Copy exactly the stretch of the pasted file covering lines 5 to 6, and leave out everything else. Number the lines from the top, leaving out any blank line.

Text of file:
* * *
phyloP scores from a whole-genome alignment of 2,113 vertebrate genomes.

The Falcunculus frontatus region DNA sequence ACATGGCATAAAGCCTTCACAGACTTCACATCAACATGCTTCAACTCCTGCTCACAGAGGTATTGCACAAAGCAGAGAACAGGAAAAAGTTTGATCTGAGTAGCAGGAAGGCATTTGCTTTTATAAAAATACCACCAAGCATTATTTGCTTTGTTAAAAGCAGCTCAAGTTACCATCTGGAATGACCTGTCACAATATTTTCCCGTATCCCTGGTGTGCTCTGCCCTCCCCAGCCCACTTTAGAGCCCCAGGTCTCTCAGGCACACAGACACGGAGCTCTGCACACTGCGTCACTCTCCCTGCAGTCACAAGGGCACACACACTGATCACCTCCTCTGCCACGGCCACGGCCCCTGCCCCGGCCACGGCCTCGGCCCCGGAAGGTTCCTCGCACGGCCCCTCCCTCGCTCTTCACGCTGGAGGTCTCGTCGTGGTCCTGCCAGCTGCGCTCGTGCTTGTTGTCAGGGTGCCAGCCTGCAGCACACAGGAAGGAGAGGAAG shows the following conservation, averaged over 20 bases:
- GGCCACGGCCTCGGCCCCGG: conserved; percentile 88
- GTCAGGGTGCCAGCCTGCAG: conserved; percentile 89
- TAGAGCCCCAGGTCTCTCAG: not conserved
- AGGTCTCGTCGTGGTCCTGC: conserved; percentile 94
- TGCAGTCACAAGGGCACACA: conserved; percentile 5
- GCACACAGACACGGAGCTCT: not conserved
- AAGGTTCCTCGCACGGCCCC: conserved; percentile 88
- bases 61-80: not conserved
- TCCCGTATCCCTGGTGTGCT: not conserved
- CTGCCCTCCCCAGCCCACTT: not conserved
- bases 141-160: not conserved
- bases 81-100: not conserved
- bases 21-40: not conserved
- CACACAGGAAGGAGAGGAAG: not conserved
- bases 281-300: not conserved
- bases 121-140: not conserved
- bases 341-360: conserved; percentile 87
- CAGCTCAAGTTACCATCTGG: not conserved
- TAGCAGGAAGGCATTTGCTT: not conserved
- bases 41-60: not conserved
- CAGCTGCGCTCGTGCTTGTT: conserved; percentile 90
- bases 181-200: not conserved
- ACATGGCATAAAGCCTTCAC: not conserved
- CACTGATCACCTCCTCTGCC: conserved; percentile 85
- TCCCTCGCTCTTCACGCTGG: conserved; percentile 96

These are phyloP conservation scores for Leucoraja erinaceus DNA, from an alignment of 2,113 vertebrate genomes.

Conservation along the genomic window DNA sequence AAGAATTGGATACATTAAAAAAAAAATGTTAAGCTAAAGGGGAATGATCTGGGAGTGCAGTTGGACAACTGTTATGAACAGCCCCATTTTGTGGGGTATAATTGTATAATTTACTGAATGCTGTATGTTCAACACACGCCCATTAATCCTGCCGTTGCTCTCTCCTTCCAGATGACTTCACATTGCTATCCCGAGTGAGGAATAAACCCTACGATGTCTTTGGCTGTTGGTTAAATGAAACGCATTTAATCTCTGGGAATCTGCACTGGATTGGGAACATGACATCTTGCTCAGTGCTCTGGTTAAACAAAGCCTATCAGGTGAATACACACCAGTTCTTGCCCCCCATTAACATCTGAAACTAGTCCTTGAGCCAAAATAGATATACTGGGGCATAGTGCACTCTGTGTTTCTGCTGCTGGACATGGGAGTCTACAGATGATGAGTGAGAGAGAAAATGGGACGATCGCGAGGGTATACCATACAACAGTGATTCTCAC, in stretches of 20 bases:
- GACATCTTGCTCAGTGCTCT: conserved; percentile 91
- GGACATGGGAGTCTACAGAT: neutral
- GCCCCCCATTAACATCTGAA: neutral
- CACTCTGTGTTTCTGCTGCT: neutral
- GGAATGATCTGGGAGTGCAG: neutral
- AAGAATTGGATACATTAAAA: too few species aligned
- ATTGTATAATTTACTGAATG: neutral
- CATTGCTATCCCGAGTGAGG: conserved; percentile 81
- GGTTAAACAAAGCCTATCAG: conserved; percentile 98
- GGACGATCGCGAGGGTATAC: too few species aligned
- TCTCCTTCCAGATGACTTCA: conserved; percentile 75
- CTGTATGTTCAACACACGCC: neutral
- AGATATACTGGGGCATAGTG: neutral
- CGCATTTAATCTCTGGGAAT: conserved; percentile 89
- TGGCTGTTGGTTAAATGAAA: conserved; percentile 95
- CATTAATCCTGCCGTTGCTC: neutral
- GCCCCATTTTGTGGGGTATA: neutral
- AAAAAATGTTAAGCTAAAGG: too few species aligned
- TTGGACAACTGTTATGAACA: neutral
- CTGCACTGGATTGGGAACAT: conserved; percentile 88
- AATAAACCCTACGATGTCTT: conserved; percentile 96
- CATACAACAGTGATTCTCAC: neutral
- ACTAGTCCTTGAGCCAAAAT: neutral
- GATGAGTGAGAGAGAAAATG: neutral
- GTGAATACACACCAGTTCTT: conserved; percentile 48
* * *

- TAGAGCCCCAGGTCTCTCAG: not conserved
- AGGTCTCGTCGTGGTCCTGC: conserved; percentile 94